i reclaimed my body!

I am a tower on which my child stands. I am her favorite mattress. I have a pair of bio-cranes that lift and lower the world’s most precious cargo. I’m an elevator with up buttons on my feet, apparently, for my child to step on. My legs make a slide and I’m one of those swing rides from the carnivals.

The reins of my body used to hang as I wait to see what people would like or expect me to do.

Now the reins rest in my hands. (No, not my toddler’s hands, though it might look that way!)

The idea that I might eat certain things, go certain places, not go certain places, do things, not do things, or have sex to keep someone else happy hits me now as betrayal to my body.

Sometimes I stand back and let the animal roam, in order to watch and learn its language.

i can imagine too

I used to zip my lips to pretend I agree with the surprise. I don’t suffer from anxiety or depression, but I know what it’s like to appear to “have it all” and still rot on the inside, feeling completely lost and meaningless. In the past when I read about those who took their life, I’d wonder how far, or close, I am from their footsteps.

Whether the issue is mental illness or not, the expectation that the smart, capable, wealthy or privileged among us can figure their life out on their own is a blindfold and a no-entry sign we put up to our suffering loved ones. Over time that expectation can seem to say “Stop whining. You don’t even have a reason to be miserable”.

you are both

No more believe in your light than your darkness.
You are both.

You cannot be the flower that’s turned towards the sun
without being the roots that fumble underground.

In the lonely bed or on the bathroom floor,
watch out for a calm that comes naturally
as day follows night.

short story: once upon an anger

Foreword:
In February I visited the Big Island of Hawaii and was awestruck by the volcanoes and lava fields. A few weeks ago I spent a few days reinventing the story of Pele, the Hawaiian goddess of fire and volcano, as an exercise to reinterpret my story and relationship with my mother-in-law. When I finished writing, I was told the Kilauea volcano, legendary home to Pele, had been erupting that whole week!

 

Once Upon an Anger

When Pele became her family, Namaka lost her home as she knew it. Pele, young goddess of fire who was unaware of her own power, flung a spark that landed on Namaka’s face. Namaka, goddess of water, was the older, most powerful, most respected and feared in the family. Insulted, she almost drowned Pele in her fury.

That was how Pele too lost her home, the one she dreamed of having.

The rest of the family coaxed Pele to calm down and learn from her mistake. Alone, wounded and hopeless, it seemed that if Pele was to live happily at all, there was only one way: Namaka’s way. Strong-willed and guilt-ridden Pele took a bucket of the ocean and poured it over her head. Whenever she felt feisty, she’d drench herself with another bucket.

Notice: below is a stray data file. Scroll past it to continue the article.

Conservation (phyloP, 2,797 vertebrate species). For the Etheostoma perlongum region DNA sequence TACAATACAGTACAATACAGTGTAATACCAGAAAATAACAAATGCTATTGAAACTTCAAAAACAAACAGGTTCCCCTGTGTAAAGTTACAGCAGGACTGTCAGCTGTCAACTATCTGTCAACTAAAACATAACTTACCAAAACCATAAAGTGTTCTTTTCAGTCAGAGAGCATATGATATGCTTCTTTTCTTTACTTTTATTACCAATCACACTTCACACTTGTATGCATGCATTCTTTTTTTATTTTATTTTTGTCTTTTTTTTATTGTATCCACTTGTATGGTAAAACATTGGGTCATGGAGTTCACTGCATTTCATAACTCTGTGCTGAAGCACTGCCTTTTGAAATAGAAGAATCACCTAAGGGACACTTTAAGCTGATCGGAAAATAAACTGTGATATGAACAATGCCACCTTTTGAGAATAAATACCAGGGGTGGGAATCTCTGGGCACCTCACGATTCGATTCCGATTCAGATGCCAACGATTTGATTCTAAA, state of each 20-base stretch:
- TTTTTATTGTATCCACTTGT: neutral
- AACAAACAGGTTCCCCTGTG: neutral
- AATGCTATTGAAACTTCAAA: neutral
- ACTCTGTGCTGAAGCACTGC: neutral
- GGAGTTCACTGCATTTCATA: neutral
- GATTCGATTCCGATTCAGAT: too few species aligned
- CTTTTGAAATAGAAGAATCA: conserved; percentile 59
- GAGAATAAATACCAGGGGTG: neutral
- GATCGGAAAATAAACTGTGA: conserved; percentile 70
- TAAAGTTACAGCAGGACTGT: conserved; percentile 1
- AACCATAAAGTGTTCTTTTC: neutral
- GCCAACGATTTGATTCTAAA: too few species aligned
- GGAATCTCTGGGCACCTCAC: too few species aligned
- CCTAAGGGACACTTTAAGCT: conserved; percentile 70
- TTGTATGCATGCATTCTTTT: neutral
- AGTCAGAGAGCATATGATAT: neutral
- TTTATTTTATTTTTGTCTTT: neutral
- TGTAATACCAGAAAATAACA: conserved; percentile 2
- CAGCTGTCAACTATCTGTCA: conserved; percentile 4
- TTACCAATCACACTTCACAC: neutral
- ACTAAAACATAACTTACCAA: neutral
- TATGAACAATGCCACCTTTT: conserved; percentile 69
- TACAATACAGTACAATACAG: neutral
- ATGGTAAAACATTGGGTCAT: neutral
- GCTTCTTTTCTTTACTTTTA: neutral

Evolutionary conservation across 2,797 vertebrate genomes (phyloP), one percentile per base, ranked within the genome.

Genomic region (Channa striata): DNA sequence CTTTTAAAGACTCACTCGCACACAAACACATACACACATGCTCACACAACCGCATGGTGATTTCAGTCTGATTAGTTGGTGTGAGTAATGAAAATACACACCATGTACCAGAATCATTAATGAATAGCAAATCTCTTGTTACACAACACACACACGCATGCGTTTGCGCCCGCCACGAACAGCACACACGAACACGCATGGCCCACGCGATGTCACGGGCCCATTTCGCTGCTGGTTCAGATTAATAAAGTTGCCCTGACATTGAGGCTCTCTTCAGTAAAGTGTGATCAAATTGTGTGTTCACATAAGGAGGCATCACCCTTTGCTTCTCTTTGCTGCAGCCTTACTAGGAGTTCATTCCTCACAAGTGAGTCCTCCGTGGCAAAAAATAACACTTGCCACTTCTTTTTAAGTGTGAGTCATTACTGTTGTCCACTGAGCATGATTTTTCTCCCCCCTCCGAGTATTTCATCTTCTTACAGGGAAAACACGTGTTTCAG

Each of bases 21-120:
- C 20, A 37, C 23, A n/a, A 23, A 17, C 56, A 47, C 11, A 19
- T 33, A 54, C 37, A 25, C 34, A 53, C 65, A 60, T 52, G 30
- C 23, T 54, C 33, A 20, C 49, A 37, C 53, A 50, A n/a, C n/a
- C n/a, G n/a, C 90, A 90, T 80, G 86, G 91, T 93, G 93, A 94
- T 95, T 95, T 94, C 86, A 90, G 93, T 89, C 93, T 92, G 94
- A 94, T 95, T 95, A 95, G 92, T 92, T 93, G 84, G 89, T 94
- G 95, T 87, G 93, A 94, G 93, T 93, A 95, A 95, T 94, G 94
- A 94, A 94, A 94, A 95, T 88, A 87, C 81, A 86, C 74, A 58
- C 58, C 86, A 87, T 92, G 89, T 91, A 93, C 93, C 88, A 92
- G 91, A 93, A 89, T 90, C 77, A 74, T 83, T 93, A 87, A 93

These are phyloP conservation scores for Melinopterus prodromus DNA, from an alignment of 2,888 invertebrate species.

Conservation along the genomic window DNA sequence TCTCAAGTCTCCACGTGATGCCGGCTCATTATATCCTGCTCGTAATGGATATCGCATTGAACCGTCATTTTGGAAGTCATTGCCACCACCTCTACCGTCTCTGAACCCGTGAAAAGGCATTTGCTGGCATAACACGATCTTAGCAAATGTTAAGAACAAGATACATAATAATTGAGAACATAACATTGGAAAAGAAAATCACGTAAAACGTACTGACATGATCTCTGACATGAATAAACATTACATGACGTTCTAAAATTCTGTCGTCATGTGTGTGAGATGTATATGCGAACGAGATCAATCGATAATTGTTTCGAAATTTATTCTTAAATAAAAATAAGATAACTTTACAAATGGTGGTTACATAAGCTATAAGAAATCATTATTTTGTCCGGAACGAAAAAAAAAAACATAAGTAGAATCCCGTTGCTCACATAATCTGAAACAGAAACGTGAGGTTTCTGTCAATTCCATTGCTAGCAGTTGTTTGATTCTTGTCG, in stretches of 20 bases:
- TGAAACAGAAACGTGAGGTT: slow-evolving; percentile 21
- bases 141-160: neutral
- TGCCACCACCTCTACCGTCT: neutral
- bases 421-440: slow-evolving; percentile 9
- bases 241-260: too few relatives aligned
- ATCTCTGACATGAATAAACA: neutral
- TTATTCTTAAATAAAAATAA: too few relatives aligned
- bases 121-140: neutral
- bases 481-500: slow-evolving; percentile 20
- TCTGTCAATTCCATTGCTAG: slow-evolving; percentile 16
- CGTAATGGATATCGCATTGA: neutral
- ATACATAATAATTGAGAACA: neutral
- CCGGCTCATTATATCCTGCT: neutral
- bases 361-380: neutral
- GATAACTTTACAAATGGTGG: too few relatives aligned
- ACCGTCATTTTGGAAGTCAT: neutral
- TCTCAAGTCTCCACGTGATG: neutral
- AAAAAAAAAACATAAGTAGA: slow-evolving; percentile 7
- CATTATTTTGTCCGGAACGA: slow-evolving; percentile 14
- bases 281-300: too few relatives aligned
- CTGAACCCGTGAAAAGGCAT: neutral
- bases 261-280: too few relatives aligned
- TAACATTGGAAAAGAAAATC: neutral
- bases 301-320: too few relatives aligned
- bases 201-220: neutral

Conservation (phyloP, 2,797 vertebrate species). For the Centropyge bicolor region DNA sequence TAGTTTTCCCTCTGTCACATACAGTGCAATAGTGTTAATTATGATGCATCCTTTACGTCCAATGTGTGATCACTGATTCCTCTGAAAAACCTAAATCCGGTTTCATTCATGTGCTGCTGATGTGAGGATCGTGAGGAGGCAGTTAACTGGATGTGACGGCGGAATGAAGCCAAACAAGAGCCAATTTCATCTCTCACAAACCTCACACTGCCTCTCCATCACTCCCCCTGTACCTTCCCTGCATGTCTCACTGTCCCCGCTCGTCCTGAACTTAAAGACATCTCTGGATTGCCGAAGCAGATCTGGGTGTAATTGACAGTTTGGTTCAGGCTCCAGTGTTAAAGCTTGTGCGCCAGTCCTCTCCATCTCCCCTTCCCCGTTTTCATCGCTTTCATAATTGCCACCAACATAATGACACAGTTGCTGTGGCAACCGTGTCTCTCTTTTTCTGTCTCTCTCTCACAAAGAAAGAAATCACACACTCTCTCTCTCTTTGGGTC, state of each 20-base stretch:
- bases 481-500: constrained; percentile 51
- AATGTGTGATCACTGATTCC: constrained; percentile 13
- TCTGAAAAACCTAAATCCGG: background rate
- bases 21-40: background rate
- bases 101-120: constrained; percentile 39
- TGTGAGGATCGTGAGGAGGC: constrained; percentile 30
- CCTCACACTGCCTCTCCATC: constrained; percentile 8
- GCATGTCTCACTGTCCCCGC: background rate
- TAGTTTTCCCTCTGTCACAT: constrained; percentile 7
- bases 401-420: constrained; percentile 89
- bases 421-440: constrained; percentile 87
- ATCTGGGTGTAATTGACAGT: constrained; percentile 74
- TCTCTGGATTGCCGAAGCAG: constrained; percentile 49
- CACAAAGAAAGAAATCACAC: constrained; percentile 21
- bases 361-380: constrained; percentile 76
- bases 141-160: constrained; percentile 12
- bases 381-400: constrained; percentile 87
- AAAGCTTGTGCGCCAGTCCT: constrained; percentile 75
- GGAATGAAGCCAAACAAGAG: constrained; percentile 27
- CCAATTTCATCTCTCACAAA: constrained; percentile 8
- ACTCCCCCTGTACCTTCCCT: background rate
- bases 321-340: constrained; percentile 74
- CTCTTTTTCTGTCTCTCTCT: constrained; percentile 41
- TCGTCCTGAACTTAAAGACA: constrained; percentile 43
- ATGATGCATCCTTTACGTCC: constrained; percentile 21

But it didn’t work for long. Pele started to notice smoke escaping her nostrils. She felt lava behind her eyes. She feared what might happen if she opened her mouth.

One day finally Pele slipped. She gave her true opinion on something. If this was a happy and a healthy family, she should be allowed to express herself too. Namaka, though kind and generous in her ways, could not stand being challenged. When Pele’s little flame snaked its way towards her, she met it with a wave. Not a gentle wave of her hand, but an ocean’s wave. Pele shook in her anger and burst into flame. She pushed right up against Namaka’s water wall. Namaka sweated in Pele’s heat. Pele pulled away, frightened by her own uncontrollable temper.

Pele ran to a small cliff. She stood there, shaking. How odd for the world to seem so quiet while on the inside she burned like a planet on fire. The rocks began to melt under her feet. Lava trickled down the cliff like the blood from her forehead. She closed her eyes to go inside. She had tried so hard to kill her fire, and now she was more powerful than she knew. She didn’t know that every effort to put out her fire was energy that fed her fire. All the anger, hurt and self-denial was energy that fed her fire.

For the first time ever, Pele was glad that she still had the fire in her. She had never felt safer and freer to learn that nobody, least of all herself, had the power to extinguish her.

Instead of returning to her family, Pele walked. When she came upon a clearing, she melted the ground into a large crater and climbed in. Family can come as they wish. She can go to them as she wishes. But this will be her home within the home. Inside the Kilauea volcano, Pele can be as powerful as she wants.

trust

“I feel like after a certain age, probably at least 30, every single one of us could write a memoir with the title Not What I Had Planned.” – Elizabeth (Liz) Gilbert said in this interview. It’s so true! And I have arrived at that certain age. Out with the old to trust in the unknown.